Not the capital return bonanza from America’s biggest banks that many analysts had expected after they passed the US Federal Reserve’s 2022 stress tests last week.
In fact a sense of caution dominated the decisions of many of the banks that revealed their latest capital management plans on Monday after the market had closed for the day.
It was more a signal from these financial giants that the outlook for the economy is too clouded at the moment by rising inflation and interest rates and capital needs to be retained and expanded rather than paid out.
Instead of massive share buybacks and/or dividends, most banks opted for dividend increases except two – and they tell the story – JPMorgan Chase, the country’s biggest and its rival, Citigroup.
JPMorgan left its quarterly payout steady at $US1 a share and Citi’s was unchanged at 55 cents a share.
Both banks explained that increasingly stringent capital requirements forced them to keep their dividend unchanged.
Both JPMorgan and Citi raised their stress capital buffers, a sign they feel they need more capital for whatever lies ahead for the US economy.
They were decisions that will feed some of the market gloom about the economic outlook for the US.
The two banks would not have held their payouts and promised to boost capital without a nudge from the regulators.
The stress test set each bank’s “stress capital buffer” – an extra capital cushion on top of the regulatory minimum – the size of which is determined by each bank’s hypothetical losses under the test.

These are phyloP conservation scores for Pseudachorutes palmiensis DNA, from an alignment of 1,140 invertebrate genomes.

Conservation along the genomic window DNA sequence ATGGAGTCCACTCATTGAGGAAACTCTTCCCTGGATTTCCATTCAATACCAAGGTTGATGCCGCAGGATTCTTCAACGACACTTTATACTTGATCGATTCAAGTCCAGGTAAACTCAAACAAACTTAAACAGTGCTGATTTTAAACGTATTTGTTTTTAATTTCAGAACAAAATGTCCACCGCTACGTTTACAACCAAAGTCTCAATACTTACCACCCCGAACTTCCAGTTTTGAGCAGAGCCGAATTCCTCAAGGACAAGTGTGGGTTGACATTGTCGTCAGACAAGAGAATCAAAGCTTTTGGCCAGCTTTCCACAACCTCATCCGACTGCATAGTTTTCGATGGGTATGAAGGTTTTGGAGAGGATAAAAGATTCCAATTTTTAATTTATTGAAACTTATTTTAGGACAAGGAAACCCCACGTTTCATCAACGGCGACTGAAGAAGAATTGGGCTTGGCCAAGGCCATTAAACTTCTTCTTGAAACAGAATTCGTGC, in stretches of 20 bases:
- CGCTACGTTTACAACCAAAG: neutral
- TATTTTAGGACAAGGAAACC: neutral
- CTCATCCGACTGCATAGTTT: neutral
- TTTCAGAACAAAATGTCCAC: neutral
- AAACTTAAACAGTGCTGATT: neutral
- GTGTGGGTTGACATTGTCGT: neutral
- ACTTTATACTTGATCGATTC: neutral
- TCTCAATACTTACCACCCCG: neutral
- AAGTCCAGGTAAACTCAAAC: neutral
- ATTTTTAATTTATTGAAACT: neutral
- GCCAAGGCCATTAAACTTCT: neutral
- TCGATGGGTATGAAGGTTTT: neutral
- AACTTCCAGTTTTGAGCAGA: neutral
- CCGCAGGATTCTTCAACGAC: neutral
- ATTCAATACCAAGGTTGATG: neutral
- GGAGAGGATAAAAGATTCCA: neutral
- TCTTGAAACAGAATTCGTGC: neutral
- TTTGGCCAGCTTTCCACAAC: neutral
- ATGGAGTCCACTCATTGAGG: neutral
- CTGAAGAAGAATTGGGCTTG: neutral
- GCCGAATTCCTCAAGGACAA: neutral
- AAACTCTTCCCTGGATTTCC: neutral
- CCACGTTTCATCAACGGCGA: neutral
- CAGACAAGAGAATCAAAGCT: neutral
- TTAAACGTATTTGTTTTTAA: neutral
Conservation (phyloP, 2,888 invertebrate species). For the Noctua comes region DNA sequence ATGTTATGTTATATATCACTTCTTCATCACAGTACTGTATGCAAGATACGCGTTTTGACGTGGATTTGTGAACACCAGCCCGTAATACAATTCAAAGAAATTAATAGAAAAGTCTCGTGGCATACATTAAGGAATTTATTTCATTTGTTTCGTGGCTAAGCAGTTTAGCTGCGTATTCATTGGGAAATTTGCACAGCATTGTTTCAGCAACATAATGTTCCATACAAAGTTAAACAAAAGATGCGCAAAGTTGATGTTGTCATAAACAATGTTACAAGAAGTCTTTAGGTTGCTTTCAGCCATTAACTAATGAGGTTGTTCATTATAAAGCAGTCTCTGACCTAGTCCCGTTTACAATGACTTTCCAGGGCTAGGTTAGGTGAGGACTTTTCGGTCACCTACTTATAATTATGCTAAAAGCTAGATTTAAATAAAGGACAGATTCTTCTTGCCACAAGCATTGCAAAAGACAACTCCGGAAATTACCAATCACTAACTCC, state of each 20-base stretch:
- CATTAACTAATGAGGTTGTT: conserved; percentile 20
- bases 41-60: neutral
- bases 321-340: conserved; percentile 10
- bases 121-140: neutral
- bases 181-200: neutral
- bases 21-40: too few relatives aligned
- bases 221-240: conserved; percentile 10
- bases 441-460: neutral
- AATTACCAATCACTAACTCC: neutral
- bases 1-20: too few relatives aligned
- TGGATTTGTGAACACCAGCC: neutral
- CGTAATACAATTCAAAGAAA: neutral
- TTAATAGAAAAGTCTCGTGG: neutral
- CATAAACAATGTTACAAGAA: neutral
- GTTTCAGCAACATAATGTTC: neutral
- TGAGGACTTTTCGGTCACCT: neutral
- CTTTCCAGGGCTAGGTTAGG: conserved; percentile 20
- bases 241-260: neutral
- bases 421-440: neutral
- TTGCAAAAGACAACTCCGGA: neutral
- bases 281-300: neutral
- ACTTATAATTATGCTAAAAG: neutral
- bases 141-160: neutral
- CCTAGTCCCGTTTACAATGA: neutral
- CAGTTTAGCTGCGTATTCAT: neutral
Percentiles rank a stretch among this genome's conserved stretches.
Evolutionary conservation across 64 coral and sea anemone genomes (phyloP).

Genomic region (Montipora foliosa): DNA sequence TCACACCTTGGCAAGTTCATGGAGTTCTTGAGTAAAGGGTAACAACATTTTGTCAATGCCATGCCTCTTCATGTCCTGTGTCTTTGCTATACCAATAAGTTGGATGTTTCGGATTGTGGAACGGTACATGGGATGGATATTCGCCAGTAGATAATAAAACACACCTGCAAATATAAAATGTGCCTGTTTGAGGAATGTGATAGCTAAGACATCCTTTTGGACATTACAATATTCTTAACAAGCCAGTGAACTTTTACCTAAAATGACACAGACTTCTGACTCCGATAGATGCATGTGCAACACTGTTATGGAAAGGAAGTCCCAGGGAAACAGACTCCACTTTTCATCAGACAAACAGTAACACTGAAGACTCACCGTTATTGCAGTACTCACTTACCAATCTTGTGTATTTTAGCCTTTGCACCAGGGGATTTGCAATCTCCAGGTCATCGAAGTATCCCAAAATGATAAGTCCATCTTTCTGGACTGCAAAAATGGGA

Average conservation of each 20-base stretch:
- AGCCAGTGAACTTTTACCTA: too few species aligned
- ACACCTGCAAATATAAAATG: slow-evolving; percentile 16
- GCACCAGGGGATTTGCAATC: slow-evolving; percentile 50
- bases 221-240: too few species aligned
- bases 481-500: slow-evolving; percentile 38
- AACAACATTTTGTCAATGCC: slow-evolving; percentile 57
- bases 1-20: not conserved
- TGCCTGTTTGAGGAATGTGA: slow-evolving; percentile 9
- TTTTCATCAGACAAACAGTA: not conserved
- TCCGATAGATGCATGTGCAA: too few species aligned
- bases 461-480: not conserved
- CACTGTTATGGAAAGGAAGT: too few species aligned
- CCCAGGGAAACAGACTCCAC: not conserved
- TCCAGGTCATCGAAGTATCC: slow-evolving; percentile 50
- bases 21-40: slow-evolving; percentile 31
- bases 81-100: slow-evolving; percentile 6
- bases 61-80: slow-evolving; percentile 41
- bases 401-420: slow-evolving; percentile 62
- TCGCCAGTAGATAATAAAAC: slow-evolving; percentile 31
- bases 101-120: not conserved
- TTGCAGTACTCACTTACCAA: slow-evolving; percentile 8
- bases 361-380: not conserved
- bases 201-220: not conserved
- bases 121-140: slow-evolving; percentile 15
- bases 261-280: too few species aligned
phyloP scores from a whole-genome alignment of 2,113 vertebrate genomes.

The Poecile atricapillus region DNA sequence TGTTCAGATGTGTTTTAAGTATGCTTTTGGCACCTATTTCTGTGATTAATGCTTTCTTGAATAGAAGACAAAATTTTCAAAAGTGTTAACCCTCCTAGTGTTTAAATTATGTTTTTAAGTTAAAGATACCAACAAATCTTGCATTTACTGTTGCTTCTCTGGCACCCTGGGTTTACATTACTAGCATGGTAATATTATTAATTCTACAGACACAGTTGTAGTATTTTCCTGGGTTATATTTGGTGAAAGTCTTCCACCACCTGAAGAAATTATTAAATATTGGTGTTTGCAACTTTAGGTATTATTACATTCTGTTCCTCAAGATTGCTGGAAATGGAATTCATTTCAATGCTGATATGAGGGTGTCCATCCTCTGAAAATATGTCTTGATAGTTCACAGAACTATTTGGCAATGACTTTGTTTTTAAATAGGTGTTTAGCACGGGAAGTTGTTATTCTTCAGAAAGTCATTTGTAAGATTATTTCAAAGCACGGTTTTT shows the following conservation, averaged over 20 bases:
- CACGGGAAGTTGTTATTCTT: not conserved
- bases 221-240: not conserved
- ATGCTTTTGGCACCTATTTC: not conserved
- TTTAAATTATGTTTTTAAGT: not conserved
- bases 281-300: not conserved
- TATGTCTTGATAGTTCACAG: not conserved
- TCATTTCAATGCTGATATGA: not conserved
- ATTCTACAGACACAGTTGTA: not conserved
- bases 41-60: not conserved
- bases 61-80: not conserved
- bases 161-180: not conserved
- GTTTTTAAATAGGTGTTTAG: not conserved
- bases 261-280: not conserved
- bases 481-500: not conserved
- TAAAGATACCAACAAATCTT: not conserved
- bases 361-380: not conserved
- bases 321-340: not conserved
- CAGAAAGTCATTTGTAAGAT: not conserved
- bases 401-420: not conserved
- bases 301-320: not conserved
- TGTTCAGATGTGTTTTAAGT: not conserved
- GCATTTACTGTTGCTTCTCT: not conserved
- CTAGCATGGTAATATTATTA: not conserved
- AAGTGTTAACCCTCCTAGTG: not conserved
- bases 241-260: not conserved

JPMorgan said in its statement on Monday that “higher future capital requirements” were the reason it froze the dividend at $US1 a share.
“We will continue to use our capital to invest in and grow our market-leading businesses, pay a sustainable dividend and we will retain capital to fully satisfy our future regulatory requirements,” JPMorgan CEO Jamie Dimon said in the release.
JP Morgan shares fell 0.8% in regular trading but edged back up 0.2% after the dividend news was released.
Business media reports said that when asked about any plans for a buyback, a JPMorgan spokesman noted the $US30 billion buyback that the bank started May 1.
Many analysts had expected a new buyback plan to be approved to either boost the May one, or follow on when that plan expires in a year’s time.
For the number 2 bank, Bank of America no such concerns as it raised its quarterly dividend by 5% to 22 US cents a share – a move that will be welcomed by its biggest shareholder, Warren Buffett’s Berkshire Hathaway.
Morgan Stanley also raised its quarterly payout to shareholders by 11% to 77.5 US cents a share, while the smaller Bank of New York Mellon announced a 9% lift to 37 US cents a share.
Morgan Stanley also set up a $US20 billion buyback starting in the next quarter.
Wells Fargo will raise quarterly shareholder dividends 20% to 30 US cents a share from next month And it also revealed plans to examine the possibility of a share buyback over the next four quarters.
Goldman Sachs had one of the larger dividend increases, a 25% lift to $US2.50 per share.
Morgan Stanley shares rose 3.3% in afterhours trading and Goldman shares were up around 1.7%.